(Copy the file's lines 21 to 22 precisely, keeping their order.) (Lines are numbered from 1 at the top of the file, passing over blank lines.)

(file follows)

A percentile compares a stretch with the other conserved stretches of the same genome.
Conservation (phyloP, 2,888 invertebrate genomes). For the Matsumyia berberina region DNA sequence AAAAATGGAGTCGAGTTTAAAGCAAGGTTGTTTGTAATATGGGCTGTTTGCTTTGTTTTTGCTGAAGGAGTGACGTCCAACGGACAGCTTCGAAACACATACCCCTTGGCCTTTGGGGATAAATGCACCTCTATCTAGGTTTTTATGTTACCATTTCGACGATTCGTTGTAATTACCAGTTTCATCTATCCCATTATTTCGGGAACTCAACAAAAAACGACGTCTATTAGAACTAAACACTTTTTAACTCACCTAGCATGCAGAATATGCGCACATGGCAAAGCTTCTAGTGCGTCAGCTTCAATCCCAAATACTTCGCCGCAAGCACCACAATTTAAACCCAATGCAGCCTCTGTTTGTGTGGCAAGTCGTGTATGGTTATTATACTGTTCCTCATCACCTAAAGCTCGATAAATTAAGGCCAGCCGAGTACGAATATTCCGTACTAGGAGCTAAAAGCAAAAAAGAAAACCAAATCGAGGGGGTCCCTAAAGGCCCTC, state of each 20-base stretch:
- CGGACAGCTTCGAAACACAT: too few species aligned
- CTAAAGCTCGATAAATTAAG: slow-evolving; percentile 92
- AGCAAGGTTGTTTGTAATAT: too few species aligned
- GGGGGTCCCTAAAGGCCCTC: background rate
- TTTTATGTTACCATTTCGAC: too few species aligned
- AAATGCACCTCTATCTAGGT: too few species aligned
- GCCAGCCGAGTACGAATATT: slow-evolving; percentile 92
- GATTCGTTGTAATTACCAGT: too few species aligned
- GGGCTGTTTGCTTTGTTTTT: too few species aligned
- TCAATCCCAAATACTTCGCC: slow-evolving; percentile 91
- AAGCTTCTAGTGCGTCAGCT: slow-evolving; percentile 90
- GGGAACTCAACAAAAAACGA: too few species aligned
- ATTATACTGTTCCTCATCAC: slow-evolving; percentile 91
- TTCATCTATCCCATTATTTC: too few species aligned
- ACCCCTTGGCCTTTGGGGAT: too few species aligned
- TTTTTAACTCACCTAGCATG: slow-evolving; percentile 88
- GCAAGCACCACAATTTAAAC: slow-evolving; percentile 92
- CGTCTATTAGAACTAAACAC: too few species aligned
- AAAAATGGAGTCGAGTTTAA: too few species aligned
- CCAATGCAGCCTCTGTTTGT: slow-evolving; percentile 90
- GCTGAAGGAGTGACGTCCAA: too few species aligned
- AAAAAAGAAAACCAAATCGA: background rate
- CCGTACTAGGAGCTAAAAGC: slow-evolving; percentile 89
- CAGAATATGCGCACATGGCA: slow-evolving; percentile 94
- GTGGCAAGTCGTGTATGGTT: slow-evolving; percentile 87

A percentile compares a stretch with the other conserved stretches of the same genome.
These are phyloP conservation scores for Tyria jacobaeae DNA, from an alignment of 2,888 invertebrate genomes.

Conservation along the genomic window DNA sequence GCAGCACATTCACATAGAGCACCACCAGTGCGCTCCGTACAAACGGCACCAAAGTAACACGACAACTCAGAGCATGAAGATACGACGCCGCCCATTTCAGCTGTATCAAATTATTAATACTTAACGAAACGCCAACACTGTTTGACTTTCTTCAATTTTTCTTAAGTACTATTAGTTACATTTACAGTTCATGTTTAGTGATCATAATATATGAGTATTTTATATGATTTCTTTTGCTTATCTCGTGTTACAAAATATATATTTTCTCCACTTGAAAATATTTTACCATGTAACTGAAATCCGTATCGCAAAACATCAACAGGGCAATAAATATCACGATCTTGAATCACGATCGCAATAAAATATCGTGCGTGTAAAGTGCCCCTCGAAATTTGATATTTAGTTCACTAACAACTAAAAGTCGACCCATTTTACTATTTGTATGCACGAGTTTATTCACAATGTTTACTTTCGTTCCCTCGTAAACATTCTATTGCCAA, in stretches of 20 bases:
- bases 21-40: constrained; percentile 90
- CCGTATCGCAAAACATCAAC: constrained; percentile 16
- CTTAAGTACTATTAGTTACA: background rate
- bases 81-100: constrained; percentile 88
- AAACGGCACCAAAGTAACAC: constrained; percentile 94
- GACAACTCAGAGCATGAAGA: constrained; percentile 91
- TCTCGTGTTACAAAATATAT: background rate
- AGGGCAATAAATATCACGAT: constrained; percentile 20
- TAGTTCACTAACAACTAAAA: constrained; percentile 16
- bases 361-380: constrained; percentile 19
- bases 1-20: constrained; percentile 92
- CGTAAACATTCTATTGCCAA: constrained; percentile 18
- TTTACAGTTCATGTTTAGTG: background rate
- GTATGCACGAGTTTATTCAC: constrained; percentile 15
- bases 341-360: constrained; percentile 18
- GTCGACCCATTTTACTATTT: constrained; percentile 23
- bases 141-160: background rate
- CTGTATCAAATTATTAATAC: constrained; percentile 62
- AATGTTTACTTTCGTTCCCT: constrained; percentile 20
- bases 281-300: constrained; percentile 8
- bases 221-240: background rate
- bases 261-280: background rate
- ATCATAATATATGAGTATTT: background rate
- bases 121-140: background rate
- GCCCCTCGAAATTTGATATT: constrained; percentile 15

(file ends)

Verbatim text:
- AAAAATGGAGTCGAGTTTAA: too few species aligned
- CCAATGCAGCCTCTGTTTGT: slow-evolving; percentile 90